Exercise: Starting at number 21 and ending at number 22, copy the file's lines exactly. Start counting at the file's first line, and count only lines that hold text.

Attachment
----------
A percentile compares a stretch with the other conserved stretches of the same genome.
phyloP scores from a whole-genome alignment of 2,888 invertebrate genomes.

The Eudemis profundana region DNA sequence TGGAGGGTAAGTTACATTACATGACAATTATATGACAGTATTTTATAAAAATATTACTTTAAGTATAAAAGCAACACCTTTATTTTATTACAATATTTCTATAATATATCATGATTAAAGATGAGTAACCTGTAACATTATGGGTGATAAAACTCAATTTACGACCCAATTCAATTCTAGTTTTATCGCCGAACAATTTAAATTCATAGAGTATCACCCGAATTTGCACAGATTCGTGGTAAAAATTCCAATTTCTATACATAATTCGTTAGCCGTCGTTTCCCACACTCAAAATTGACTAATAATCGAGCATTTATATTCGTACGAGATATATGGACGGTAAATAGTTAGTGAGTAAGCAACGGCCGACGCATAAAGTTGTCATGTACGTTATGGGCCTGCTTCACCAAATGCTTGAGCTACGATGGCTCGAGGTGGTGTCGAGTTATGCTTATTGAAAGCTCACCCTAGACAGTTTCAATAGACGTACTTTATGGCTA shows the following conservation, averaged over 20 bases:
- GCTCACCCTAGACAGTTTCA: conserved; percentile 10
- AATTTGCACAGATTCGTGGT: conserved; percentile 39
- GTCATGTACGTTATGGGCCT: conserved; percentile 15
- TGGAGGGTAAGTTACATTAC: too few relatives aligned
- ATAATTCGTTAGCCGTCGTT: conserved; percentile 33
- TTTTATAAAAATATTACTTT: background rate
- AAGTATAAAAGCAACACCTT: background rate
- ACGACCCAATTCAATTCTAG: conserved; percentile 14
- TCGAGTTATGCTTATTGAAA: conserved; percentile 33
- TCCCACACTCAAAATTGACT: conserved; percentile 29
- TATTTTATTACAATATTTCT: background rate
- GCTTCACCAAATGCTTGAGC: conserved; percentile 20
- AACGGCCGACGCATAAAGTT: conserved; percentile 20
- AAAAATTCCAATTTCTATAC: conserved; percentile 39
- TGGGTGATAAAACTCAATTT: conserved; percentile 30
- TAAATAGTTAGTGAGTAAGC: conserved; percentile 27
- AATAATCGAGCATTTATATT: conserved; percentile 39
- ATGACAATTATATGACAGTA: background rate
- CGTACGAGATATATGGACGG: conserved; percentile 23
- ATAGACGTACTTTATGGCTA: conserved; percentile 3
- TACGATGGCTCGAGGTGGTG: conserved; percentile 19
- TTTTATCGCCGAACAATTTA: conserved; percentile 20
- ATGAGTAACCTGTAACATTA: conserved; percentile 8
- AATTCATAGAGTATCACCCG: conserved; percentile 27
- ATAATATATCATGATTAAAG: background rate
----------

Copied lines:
- ATGACAATTATATGACAGTA: background rate
- CGTACGAGATATATGGACGG: conserved; percentile 23